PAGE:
Infant and early childhood mental health includes a full spectrum of social and emotional functioning. This ranges from the ability to form satisfying relationships with others, play, communicate, learn, and express emotions, to the disorders of very early childhood. This is a critical aspect of a young child’s development, as well as for identifying and treating mental health concerns.
A child’s social-emotional development is as important as her brain and physical development. It is her desire to connect with others that motivates her to learn. Her sense of who she is in the world deeply impacts how much and how well she learns, as well as the quality of the relationships she builds with others. In this section you will learn about how social and emotional development unfolds and how you can support this critical area of a young child’s growth.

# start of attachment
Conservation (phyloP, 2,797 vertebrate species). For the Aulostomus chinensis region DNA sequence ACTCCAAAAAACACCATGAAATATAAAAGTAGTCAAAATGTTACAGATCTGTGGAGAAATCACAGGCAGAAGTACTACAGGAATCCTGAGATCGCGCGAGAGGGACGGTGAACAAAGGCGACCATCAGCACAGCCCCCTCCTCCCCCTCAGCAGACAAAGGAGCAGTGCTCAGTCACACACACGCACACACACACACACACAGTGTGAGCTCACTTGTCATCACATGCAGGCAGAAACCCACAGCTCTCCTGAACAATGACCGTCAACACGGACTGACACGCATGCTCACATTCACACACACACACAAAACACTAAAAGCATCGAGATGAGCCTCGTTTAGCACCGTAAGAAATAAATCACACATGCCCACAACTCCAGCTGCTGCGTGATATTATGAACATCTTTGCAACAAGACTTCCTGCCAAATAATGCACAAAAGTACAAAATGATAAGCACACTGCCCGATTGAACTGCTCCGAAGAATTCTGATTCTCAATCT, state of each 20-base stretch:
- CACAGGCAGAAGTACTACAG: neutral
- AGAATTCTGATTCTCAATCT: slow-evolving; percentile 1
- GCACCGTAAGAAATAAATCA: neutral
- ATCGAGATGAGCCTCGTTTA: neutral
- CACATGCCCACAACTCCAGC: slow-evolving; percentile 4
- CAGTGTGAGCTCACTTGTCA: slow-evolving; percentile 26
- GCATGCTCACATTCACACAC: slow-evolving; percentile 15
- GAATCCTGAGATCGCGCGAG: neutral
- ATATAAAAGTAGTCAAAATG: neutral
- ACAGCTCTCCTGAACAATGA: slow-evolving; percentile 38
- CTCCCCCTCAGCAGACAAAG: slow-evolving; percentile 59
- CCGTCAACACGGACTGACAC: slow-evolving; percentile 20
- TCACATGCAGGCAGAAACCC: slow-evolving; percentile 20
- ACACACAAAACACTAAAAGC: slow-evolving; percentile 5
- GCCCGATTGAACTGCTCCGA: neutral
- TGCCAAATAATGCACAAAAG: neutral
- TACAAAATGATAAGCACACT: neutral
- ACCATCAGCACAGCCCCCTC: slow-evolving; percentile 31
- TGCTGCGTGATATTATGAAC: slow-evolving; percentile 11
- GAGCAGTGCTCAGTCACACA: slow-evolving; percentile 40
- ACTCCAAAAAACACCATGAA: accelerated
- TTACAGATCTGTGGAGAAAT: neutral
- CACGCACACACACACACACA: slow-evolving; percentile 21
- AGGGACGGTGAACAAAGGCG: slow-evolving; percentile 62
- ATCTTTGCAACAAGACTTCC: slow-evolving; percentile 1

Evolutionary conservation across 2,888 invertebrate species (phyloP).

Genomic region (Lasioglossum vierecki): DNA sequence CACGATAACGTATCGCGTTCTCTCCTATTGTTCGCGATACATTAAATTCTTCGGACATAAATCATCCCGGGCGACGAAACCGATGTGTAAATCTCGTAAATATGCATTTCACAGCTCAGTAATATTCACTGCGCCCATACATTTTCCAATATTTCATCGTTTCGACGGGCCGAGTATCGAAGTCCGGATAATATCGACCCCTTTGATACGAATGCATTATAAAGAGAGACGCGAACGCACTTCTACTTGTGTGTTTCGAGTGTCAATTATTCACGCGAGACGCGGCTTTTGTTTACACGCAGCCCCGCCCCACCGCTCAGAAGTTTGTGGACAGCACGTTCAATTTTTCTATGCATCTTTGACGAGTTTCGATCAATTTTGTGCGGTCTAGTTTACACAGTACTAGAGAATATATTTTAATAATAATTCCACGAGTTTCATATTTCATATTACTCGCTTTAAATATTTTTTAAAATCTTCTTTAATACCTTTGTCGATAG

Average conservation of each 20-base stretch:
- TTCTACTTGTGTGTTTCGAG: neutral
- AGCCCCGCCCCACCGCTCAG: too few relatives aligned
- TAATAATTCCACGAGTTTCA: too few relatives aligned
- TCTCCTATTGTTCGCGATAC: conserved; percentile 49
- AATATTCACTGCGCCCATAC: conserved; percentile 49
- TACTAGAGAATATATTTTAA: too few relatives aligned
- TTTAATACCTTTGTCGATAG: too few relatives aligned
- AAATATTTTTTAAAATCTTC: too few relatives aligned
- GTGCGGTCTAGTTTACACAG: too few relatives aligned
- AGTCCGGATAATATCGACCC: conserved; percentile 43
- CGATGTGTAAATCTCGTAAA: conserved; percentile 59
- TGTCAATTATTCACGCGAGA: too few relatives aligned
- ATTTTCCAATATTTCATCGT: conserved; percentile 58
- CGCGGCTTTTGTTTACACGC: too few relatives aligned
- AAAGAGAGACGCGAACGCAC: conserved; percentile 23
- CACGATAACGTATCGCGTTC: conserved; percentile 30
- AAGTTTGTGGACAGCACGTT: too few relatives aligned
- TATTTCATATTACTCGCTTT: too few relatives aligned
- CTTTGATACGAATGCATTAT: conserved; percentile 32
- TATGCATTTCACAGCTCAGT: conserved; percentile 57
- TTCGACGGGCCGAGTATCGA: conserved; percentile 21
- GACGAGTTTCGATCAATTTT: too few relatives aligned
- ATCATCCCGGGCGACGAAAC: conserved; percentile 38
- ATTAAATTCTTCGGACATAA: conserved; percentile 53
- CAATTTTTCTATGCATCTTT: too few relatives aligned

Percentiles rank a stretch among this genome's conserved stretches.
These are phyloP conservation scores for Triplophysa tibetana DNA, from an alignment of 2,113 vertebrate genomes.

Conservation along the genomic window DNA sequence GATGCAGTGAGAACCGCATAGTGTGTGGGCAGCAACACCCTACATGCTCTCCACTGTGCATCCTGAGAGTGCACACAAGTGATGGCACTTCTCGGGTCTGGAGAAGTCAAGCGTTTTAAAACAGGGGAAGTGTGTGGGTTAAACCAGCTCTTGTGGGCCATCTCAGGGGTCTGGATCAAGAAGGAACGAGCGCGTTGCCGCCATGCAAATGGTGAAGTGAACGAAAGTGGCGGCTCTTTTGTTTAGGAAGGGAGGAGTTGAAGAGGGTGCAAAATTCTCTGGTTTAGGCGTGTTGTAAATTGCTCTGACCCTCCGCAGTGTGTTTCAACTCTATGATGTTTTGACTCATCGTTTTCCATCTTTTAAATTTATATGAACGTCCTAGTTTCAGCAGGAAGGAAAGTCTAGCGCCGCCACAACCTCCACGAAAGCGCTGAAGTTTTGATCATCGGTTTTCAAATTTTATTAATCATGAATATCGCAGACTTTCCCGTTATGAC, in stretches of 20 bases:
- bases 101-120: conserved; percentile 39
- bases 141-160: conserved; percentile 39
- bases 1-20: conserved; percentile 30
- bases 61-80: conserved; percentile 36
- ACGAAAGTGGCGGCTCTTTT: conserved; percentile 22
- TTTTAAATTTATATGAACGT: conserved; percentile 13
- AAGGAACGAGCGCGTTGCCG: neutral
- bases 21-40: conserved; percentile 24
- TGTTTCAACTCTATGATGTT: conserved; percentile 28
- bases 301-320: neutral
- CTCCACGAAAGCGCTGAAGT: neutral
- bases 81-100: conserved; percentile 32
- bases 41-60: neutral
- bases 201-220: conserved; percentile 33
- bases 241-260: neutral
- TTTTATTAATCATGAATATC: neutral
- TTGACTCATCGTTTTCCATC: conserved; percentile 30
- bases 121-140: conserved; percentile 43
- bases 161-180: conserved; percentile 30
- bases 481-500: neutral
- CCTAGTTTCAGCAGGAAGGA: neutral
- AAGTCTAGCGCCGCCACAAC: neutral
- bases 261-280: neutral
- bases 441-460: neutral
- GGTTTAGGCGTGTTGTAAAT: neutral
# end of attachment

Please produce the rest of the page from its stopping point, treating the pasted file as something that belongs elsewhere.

There’s a lot happening during playtime. Little ones are lifting, dropping, looking, pouring, bouncing, hiding, building, knocking down, and more. And while they are having all this fun, they are also learning. They are learning how to solve problems (such as how to get the block tower to stand up) and discovering new concepts, like what sinks and floats. They are experimenting with new roles and language during dress-up time, and figuring out how to use their bodies in new ways on the playground. Play is the true work of childhood. When you join in your child’s play, she is also learning that she is loved and important and fun to be around. This gives her the self-confidence she needs to build loving and supportive relationships as she grows.
Parenting consultations are one way to work through how to manage your toddler's new behaviors. Learning more about the developmental stage your child is in, along with strategies to build your toddler's sense of agency can allow you to have a better understanding of how to support her growth and development.